I have a prospect with both an idea and an existing customer of theirs who want to pay for this idea to be implemented.

The customer want to pay only when the implementation is complete. My prospect has separate investors that will fund the implementation.

The prospect wants to know how much I will charge for the implementation so that he knows how much to ask the investors for. Before I can estimate reliably I need to work with the prospect to develop an implementation plan.

This planning work will take time that I want to charge for. The prospect doesn't have enough money to pay me until the investment.

I want to make sure I am paid for the planning.

How can I resolve this?

  • Are you willing to risk? If yes, then go ahead. If not, tell him that you offer no free work. If he cannot find money for making project design specs, can you really expect he will get more money?!
    – Peter MV
    Commented Jun 5, 2014 at 16:24

1 Answer 1


Sometimes, you need to learn to say no, and sometimes, you need to trust people. Unfortunately, I've been burned a few times by people "promising" money coming in, but never got around to it. It's happened 3 times, with different clients. I now ask for at least a DEPOSIT up front.

Let's assume they can secure the investment after your meeting. How long do you propose your meeting is going to take? How about any work you need to do at home calculating costs? You'll need to be an expert at estimations, which can be difficult.

Let the client know you will be charging for the initial meeting at xx amount per hour. You are setting aside up to y hours to talk to them, so that initial cost will be $ zzzz. Let them know that if it takes less time, they'll get a lower bill for that part only. I would also recommend going in prepared with all the questions you'll need answered, and knowing not to give the end completion date unless you have all details, and a deposit is paid.

Luckily, short meetings for getting the scope of the project won't kill you, as long as you limit how much time you're spending on it. An hour here or there will add up, but you sound like you have enough work to cover those few hours. But you need to set the precedent that you need paid for your time, otherwise you'll seem like a kid off the street.

Questions you may need to ask should be written down, so you can ask them, right down the answer, and move on. Ask the client to do the same thing. They should have:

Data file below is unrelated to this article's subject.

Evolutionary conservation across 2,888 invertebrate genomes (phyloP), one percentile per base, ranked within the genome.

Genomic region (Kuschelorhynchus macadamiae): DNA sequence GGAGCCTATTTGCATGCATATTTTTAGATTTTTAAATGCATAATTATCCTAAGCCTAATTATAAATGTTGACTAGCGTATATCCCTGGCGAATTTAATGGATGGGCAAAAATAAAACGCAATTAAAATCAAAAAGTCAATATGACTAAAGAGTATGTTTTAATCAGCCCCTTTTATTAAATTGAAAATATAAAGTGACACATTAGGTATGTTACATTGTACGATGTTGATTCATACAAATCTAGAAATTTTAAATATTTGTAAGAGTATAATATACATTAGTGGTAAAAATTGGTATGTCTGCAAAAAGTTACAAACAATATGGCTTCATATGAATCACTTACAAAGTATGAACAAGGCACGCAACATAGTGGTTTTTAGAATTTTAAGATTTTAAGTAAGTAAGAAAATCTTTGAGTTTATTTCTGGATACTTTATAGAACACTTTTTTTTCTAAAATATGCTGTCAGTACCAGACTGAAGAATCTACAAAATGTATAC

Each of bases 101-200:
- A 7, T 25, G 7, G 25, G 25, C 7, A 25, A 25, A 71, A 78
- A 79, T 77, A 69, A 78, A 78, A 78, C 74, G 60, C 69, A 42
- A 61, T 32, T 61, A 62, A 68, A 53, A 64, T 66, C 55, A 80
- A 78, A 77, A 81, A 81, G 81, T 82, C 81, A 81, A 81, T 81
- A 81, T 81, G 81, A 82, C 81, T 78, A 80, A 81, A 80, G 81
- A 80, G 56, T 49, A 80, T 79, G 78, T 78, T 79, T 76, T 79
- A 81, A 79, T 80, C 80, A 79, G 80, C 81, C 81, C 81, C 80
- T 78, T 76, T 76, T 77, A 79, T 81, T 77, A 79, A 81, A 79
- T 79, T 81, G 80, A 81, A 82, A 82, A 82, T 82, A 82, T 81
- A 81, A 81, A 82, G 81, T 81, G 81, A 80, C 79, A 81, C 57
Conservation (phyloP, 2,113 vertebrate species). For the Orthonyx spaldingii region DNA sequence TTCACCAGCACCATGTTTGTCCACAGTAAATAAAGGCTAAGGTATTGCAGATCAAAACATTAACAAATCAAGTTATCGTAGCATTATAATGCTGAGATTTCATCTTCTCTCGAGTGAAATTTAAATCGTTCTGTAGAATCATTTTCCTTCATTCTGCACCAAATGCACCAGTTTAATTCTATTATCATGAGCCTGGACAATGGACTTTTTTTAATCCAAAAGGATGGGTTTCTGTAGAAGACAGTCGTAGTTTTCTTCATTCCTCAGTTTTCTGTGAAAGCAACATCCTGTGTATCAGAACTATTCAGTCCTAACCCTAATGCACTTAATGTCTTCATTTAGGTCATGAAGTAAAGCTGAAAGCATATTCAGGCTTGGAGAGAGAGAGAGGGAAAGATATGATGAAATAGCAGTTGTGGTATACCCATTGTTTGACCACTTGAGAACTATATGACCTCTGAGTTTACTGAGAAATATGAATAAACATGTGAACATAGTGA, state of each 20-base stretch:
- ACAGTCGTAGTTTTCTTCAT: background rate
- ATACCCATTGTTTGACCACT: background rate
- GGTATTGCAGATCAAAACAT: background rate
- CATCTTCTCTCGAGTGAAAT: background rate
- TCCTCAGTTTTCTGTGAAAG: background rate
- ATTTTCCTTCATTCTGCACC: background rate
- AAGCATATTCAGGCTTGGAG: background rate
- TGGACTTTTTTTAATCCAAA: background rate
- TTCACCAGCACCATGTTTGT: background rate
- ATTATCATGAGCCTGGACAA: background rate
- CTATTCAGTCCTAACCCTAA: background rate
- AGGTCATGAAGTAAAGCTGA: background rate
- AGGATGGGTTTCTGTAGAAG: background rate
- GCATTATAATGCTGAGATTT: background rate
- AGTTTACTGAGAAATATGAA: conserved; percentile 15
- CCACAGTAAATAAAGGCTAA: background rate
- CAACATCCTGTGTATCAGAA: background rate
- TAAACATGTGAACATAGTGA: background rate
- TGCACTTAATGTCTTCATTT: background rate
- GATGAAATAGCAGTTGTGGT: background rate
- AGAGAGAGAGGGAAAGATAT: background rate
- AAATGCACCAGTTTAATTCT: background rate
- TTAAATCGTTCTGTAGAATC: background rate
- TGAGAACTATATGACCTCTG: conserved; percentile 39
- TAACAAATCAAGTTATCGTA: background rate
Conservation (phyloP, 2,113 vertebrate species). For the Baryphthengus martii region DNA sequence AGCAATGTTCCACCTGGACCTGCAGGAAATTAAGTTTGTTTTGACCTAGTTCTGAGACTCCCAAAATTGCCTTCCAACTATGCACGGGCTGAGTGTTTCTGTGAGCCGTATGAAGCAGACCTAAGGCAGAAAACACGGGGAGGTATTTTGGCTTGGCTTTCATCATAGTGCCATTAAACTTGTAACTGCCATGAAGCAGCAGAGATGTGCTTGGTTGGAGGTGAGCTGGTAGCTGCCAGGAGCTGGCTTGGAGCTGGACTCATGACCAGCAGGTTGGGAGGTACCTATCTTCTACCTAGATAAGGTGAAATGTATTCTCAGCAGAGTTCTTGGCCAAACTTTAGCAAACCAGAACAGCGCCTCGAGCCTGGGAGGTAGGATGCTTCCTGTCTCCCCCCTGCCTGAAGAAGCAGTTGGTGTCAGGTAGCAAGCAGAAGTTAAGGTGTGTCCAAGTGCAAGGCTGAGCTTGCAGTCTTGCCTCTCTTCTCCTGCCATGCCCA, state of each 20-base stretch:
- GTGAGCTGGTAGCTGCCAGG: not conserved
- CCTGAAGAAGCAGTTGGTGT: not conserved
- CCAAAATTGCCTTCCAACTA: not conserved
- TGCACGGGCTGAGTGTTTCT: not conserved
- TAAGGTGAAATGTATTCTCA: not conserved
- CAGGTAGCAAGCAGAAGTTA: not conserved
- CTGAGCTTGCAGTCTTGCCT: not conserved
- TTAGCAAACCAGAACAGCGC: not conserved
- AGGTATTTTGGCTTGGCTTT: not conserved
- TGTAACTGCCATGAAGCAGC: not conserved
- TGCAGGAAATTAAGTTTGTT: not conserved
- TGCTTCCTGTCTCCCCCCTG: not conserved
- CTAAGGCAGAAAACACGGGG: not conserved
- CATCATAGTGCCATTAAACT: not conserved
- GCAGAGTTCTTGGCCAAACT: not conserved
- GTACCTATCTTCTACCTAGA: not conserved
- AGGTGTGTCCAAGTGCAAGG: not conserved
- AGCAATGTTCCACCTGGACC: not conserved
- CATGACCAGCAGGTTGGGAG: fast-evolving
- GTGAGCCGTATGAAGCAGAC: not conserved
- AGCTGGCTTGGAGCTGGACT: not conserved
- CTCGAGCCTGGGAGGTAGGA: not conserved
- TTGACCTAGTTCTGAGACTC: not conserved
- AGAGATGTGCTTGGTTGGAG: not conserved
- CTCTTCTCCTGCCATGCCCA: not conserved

• The project scope (and goal).
  • Are the assets already obtained/easily obtained? (i.e. images, servers, licensing, etc)
  • A drawing of the layout they want.
  • Easy-to-follow diagrams that explain what each function is they want to implement (i.e. Click the Widget button, and bring up the Widget Item Entry form).
  • All the above should be on paper, not just emailed. Leave room for writing notes.

If the client does a majority of the above work, your initial meeting will be short (saving you time, and potentially money if they don't pay as expected), and sweet. As well, it lets you get to the programming aspect, which I assume you enjoy a lot more than drawing pictures and writing questions.

If you can contact your client ASAP about what you need from him, and explain that it will help move the project right along, they should respect you for it, and also show they are willing to go to the investors and actually fight for the money... Mentally, I mean, not physically. It will help separate the freeloaders from the people who actually want it done, and are willing to pay for it.

  • Great response. Also, sometimes if there is a big-money effort, you want to PROVE that the end-customer actually has money to pay you. That might mean getting a certified document from that organization's CPA.
    – Xavier J
    Commented Jun 11, 2014 at 22:15

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